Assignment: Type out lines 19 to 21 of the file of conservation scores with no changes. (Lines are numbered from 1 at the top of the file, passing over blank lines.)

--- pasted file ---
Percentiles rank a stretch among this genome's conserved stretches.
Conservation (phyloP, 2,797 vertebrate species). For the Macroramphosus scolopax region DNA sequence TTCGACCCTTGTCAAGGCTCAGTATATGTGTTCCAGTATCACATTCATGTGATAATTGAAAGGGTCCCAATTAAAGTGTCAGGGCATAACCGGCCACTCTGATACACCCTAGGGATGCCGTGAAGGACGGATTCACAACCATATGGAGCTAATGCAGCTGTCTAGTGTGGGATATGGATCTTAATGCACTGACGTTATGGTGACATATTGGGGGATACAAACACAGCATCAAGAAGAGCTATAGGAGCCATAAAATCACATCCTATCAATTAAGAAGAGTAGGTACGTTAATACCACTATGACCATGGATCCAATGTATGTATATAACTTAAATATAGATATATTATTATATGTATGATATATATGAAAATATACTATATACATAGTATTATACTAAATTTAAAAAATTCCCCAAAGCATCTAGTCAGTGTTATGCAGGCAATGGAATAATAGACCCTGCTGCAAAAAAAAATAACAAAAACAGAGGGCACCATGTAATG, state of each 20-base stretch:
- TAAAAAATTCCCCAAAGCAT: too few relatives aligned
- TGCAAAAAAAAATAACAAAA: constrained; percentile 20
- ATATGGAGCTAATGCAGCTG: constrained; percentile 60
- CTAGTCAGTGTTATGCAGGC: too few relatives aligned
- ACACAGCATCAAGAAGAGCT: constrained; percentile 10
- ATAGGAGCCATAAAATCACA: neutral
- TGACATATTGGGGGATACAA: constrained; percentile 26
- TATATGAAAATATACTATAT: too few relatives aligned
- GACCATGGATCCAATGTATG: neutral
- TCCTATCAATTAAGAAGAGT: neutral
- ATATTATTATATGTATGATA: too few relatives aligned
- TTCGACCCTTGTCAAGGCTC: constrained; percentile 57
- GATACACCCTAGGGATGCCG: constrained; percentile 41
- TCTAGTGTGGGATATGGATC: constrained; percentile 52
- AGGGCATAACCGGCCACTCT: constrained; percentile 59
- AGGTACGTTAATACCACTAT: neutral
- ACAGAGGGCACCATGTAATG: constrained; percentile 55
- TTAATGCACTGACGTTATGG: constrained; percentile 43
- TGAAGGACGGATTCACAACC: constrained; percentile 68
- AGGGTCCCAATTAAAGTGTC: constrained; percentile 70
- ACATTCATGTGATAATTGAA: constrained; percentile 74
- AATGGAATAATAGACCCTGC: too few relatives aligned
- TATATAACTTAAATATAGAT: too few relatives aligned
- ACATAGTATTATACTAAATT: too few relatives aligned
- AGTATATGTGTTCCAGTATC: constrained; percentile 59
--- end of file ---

- ACAGAGGGCACCATGTAATG: constrained; percentile 55
- TTAATGCACTGACGTTATGG: constrained; percentile 43
- TGAAGGACGGATTCACAACC: constrained; percentile 68